Thought Leadership

Green energy is going greener with Siemens Energy and additive manufacturing

By Nick Finberg

Siemens Energy is already a big player in energy generation, and not just because of the size of their turbines. They are already adjusting their gas turbines to be flexibly fueled by natural gas today and hydrogen tomorrow. And their wind turbine business continues to grow as they install more capacity around the world. But making clean energy does not start at the point of generation, it begins with the raw materials to make these incredible feats of engineering. This mindset is why they are investing in new manufacturing methods to reduce the environmental impact of their products from the beginning.

With manufacturing producing nearly a third of greenhouse gases globally and a reinvestment in sustainable processes from governments around the world, changing is the prudent decision for Siemens Energy. A major path for that change is using additive manufacturing (AM) to create components for their turbines. Due to the large size and low lot sizes associated with the industry AM has sustainability and profitability advantages over traditional techniques. To make these benefits a reality, Siemens Energy is investing in and partnering with Seurat Technologies to manufacture “high-quality parts with fantastic economies of scale” according to Enrique Gonzales Zanetich, Siemens Energy’s Head of Venture Building.

Making parts more efficient

The traditional benefits of AM still stand for Siemens Energy’s new focus on the technology. By printing a component, the geometry can be made more performant based on many different factors. In a wind turbine, the gearing system can be made lighter be taking out some material and simulating the effects before manufacture. Not only does this remove extraneous material that needs to be processed for the final part it can have performance benefits like reducing the inertial cost of parts when converting energy. Components that experience high temperatures can be designed with integrated cooling channels to better extract heat energy. And for some applications, parts can be more easily repaired with AM – worn regions are ground down and then printed back to the original geometry – rather than recycling the whole part and remanufacturing.

Making parts efficiently

Aside from the design improvements additive manufacturing can bring to the energy industry, there are also manufacturing benefits to the process. A common method for manufacturing large parts is to machine it from the raw material, subtractively. Small lot sizes means it is often not feasible to invest in the molding process for components and business instead buy standardized billets to machine. Depending on how solid the final geometry and how close it resembles the shape of the raw material, this can be extremely wasteful, even when the scrap is collected and recycled. AM instead uses a standardized feedstock to build up the part. This option is incredibly energy and material efficient for mostly hollow components.

As an example, think of a gear – it approximates a cylinder. At some point between the exact dimensions of a cylinder billet and nearly no material at all it becomes more advantageous to print a part. The exact tipping point has many variables, which is why it is so important to understand the problem at an early stage in a digital twin. Partnering with manufacturers, supplier networks, and design groups helps shape the most efficient manufacturing method. Tools like SiGREEN and integrations with NX and Simcenter can help find the balance of sustainability, profit, time, and quality.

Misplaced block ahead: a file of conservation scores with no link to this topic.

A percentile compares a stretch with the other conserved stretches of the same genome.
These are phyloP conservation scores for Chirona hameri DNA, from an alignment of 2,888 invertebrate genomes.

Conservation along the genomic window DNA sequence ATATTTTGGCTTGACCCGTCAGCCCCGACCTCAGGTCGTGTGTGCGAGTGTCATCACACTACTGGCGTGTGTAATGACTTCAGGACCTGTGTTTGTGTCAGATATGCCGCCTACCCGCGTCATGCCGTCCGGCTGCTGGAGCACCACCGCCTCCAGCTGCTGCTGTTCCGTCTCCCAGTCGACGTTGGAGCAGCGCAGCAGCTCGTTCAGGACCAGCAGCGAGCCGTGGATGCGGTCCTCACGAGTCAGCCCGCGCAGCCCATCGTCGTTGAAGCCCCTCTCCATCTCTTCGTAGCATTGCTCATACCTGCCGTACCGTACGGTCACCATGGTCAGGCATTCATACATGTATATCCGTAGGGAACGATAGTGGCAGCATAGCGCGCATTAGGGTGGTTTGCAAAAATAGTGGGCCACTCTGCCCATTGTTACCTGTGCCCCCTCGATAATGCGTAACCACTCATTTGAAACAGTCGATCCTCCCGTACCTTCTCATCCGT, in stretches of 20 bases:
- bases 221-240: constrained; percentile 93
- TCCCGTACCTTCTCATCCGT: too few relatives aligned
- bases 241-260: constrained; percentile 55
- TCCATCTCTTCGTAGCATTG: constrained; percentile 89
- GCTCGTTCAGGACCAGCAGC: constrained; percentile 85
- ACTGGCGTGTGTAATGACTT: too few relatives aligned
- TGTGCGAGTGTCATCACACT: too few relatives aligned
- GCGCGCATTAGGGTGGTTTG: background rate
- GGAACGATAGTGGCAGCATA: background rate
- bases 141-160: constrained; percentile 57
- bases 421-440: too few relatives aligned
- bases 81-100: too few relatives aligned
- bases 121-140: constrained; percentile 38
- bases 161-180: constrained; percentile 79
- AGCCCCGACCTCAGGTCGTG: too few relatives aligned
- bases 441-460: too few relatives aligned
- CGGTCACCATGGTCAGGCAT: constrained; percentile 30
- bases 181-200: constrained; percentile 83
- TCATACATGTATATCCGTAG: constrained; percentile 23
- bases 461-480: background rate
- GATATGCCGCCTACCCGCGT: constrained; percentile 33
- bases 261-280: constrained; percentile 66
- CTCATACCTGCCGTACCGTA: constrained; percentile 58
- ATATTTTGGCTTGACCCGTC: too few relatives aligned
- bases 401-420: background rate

Efficient transportation

The last advantage to AM at this high level is the ability to manufacture components with additive almost anywhere. This has profit incentives and environmental impact incentives to a business like Siemens Energy. The size of their wind turbines often requires that they be constructed near shipping ports because it would not be feasible to ship the long blades via truck or train. That requirement reduces the number of facilities that can accommodate large format metallurgy. It a part can be made onsite with additive and less experience than other methods it is a massive incentive.

Reducing the distance between component manufacturing sites also has the benefit of reducing the emissions from transporting those components. Instead of required high-tonnage deliveries and moving a component multiple times before installation, it can travel within the manufacturing facility and nearly eliminate a large portion of a products greenhouse gas impact.

The future is partnering

Siemens Energy’s plan for further decarbonizing the industry will be an important start, but more important than the action itself is the partnerships made along the way. One company cannot avert climate change, it requires cooperation to change the systems and status quo. And with the right investment in materials and process, we can move toward circular economies where material is not wasted but becomes the feedstock for the next product.

To learn more about Siemens Digital Industry’s work on creating sustainable industry, check out our website.

Siemens Digital Industries Software helps organizations of all sizes digitally transform using software, hardware and services from the Siemens Xcelerator business platform. Siemens’ software and the comprehensive digital twin enable companies to optimize their design, engineering and manufacturing processes to turn today’s ideas into the sustainable products of the future. From chips to entire systems, from product to process, across all industries. Siemens Digital Industries Software – Accelerating transformation.

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This article first appeared on the Siemens Digital Industries Software blog at